Consider a collection of water molecules. Each proton in each molecule is a spin ½ particle with a
magnetic moment **m **= γ**S**,
γ = g_{n}q_{e}/m_{p}
(SI units).

If we place a sample in a uniform magnetic field **B **= (0,0,B_{0}),
then, neglecting the interaction between different particles, the Hamiltonian of
each proton is H = -**m∙B **= -m_{z}B_{0}.
(Here we treat the space coordinates macroscopically.)

H = -γB_{0}S_{z}
= -ω_{0}S_{z}.

The
eigenstates of H are the common eigenstates of S^{2} and S_{z},
{|+>, |->}. The eigenvalues
are E_{ +} = -ω_{0}ħ/2, E_{-} = +ω_{0}ħ/2.

Assume
a ** collection of water molecules**, placed in uniform magnetic field **B **= (0,0,B_{0}),
is in **thermal equilibrium** with its
surroundings. We then are dealing
with a ** statistical mixture of states**. The
**density
operator** for the system is ρ =
p_{+}|+><+| + p_{-}|-><-|.

p_{± }= N exp(-E_{±}/(kT)) = (1/Z) exp(-E_{±}/(kT)).

We
have Tr(ρ) = <+|ρ|+>
+ <-|ρ|-> = (1/Z)(exp(ω_{0}ħ/(2kT)) + exp(-ω_{0}ħ/(2kT))
= 1.

The
**
partition
function Z** is therefore given by Z = 2 cosh(ω_{0}ħ/(2kT)).

The
density matrix at t = 0 in the {|+>, |->} basis is given by

.

**How
does the density matrix evolve?**

(d/dt)ρ(t) = (1/(iħ))[H,ρ(t)]

We therefore have

dρ_{11}/dt = 0,
dρ_{22}/dt = 0,
dρ_{12}/dt = iω_{0}ρ_{12},
dρ_{21}/dt = -iω_{0}ρ_{21}.

This yields

We can now calculate <S_{x}>, <S_{y}>,
and <S_{z}> for our sample.

<S_{x}> = Tr(ρS_{x}).

Similarly, <S_{y}> = 0.

<S_{z}> = Tr(ρS_{xz}).

.

The macroscopic magnetization **M**
of the water sample is given by **M **= nγ<**S**>,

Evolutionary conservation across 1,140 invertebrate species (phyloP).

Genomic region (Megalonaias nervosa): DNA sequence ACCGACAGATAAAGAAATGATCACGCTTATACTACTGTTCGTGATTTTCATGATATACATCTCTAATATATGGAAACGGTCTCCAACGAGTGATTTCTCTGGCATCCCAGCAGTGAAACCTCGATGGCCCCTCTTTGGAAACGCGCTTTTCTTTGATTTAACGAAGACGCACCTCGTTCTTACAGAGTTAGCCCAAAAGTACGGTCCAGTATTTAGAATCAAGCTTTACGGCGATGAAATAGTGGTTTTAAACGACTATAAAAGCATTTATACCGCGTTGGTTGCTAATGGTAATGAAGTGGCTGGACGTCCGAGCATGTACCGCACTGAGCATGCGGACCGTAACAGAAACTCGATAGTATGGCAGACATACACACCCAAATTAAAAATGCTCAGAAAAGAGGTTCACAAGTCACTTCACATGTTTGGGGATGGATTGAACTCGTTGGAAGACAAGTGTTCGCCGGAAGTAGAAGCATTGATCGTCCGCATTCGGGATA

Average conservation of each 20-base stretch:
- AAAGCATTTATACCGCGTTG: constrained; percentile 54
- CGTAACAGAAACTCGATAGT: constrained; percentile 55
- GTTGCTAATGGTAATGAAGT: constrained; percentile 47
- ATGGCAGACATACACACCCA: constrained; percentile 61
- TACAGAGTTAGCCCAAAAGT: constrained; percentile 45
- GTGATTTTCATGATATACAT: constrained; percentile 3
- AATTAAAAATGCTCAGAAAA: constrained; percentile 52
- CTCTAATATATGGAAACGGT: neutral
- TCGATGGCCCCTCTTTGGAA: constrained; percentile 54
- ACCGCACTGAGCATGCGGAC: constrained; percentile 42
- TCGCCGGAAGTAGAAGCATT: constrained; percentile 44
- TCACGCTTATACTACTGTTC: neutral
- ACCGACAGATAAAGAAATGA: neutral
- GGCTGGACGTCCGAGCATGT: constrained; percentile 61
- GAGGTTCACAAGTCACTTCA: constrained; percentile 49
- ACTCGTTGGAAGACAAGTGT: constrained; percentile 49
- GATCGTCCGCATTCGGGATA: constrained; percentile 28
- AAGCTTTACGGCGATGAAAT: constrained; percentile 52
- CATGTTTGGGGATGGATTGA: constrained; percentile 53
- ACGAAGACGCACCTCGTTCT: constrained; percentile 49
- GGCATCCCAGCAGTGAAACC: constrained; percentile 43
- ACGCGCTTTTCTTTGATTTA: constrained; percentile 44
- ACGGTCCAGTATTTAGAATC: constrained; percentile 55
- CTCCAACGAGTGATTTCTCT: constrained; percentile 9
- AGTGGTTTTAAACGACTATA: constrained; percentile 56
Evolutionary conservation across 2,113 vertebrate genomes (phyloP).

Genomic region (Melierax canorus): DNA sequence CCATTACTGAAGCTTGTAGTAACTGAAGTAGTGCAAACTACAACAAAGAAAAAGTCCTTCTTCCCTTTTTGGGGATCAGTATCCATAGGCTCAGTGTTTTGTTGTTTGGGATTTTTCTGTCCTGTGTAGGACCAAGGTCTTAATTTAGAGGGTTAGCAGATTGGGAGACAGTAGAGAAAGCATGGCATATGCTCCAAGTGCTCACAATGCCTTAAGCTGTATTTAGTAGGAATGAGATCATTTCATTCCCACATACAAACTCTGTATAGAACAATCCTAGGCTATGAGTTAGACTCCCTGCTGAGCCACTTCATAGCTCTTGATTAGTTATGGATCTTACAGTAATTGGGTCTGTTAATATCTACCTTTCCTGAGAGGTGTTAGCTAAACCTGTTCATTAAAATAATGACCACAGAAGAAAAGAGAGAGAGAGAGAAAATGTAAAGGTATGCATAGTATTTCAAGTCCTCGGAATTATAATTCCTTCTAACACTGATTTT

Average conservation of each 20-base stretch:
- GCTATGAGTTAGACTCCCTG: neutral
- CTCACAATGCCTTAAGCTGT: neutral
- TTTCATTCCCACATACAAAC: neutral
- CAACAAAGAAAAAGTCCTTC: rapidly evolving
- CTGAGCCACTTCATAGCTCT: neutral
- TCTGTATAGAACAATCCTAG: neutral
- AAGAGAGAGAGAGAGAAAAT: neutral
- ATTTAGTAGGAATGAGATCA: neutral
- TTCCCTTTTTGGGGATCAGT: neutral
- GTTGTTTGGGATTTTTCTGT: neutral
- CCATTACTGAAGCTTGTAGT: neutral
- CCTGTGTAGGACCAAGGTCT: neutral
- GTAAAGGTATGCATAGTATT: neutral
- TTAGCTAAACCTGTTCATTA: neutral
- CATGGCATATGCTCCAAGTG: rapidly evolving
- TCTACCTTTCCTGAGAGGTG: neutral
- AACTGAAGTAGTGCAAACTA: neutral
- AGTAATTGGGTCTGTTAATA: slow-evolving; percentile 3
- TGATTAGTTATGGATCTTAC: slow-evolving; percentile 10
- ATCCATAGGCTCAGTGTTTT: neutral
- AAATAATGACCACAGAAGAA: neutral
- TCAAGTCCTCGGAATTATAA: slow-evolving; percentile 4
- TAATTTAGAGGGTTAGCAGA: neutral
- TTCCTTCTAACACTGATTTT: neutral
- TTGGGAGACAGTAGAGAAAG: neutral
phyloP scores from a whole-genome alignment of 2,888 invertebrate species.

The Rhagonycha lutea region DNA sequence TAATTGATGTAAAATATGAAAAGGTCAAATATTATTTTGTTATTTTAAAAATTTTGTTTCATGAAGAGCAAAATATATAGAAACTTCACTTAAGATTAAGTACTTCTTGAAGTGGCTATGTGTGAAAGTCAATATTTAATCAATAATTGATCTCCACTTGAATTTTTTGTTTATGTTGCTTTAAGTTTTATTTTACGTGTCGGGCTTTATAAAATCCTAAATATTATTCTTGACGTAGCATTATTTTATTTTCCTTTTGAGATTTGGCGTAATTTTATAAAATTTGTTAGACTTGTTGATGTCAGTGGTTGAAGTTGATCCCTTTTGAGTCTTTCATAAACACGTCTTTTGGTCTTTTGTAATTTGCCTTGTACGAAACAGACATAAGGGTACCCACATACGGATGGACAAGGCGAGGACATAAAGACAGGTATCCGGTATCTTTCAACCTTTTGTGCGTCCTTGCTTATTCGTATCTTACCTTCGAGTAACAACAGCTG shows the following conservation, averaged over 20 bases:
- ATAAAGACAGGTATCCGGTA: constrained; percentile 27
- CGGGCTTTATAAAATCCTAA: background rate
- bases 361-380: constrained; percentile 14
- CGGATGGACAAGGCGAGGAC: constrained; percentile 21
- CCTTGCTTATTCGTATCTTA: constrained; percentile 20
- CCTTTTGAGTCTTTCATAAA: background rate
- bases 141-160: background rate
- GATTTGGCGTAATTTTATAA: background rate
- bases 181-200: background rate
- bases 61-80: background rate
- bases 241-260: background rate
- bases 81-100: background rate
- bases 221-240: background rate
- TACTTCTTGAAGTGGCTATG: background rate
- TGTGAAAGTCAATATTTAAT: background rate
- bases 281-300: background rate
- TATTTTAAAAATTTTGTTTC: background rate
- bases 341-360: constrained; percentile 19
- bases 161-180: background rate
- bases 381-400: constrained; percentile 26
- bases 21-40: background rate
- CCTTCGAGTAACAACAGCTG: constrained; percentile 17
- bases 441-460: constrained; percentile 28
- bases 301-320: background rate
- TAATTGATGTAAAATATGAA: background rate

where n is the number of protons per unit volume. We therefore have **M **= (0,0,M_{z})
where M_{z} = nγ<S_{z}>.

Assume that at t = 0 a **time-varying
field** **B**_{1}(t) is added to **B**_{0}.
Assume that for t > 0 we have **B **= (B_{1}cosωt,
-B_{1}sinωt,
B_{0}). The z-component of **B**
is constant, while the component of **B**
perpendicular to the z-axis rotates cw about the z-axis with frequency ω.

Assume that B_{1 }<< B_{0}.
The proton Hamiltonian is now given by

H(t) = -γ**S**∙**B**(t) = -γB_{0}S_{z }- γB_{1}(cosωt S_{x }- sinωt
S_{y}) = -ω_{0}S_{z }- ω_{1}(cosωt S_{x }- sinωt
S_{y}),

with ω_{1 }= γB_{1}.

Consider
the state vector |ψ(t)>
describing a **single proton**, |ψ(t)> = U(t,0)|ψ(0)>.

Let
R(φ)
describe a ccw rotation about the z-axis and let U(R) be the rotation operator
for the ccw rotation R(φ).

U(R) = exp(-(i/ħ)S_{z}φ).

We
have

|ψ(t)> = U(t,0)|ψ(0)>, U(R)|ψ(t)> = U(R)U(t,0)|ψ(0)>.

Consider an **infinitesimal
rotation** and an infinitesimal time interval dt.